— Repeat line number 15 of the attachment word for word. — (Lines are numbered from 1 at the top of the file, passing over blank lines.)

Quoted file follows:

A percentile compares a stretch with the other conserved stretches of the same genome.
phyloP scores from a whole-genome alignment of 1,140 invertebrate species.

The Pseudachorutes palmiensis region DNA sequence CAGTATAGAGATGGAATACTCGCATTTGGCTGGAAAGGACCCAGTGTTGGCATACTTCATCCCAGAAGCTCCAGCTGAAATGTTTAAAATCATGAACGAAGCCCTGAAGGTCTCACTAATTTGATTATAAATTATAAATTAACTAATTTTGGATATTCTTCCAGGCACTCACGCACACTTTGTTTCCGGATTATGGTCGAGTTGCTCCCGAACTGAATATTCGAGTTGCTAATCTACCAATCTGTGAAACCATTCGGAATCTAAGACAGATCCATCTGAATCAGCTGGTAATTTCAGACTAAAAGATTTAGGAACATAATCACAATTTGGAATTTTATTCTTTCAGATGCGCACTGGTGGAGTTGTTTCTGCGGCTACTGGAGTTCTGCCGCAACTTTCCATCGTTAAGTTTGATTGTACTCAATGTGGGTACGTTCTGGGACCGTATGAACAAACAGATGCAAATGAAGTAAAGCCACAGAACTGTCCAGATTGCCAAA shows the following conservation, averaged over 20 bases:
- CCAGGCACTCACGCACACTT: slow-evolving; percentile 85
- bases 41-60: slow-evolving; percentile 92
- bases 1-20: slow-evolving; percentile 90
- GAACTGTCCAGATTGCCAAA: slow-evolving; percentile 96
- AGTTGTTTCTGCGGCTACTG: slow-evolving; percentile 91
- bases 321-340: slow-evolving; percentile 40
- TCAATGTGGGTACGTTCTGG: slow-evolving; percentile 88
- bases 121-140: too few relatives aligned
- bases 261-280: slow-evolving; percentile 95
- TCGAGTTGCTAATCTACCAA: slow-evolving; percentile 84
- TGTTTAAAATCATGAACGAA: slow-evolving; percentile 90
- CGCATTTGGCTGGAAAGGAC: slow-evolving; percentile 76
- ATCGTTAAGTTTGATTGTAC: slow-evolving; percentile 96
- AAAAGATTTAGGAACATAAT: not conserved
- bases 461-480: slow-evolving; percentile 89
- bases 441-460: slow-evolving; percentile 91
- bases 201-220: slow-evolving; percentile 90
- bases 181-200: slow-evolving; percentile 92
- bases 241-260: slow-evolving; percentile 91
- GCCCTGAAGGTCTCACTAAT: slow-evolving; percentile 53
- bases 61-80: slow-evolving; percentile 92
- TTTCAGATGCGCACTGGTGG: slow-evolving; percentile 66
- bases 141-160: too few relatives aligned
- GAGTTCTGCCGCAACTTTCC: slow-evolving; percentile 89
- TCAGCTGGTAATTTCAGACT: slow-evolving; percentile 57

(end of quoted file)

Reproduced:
- CGCATTTGGCTGGAAAGGAC: slow-evolving; percentile 76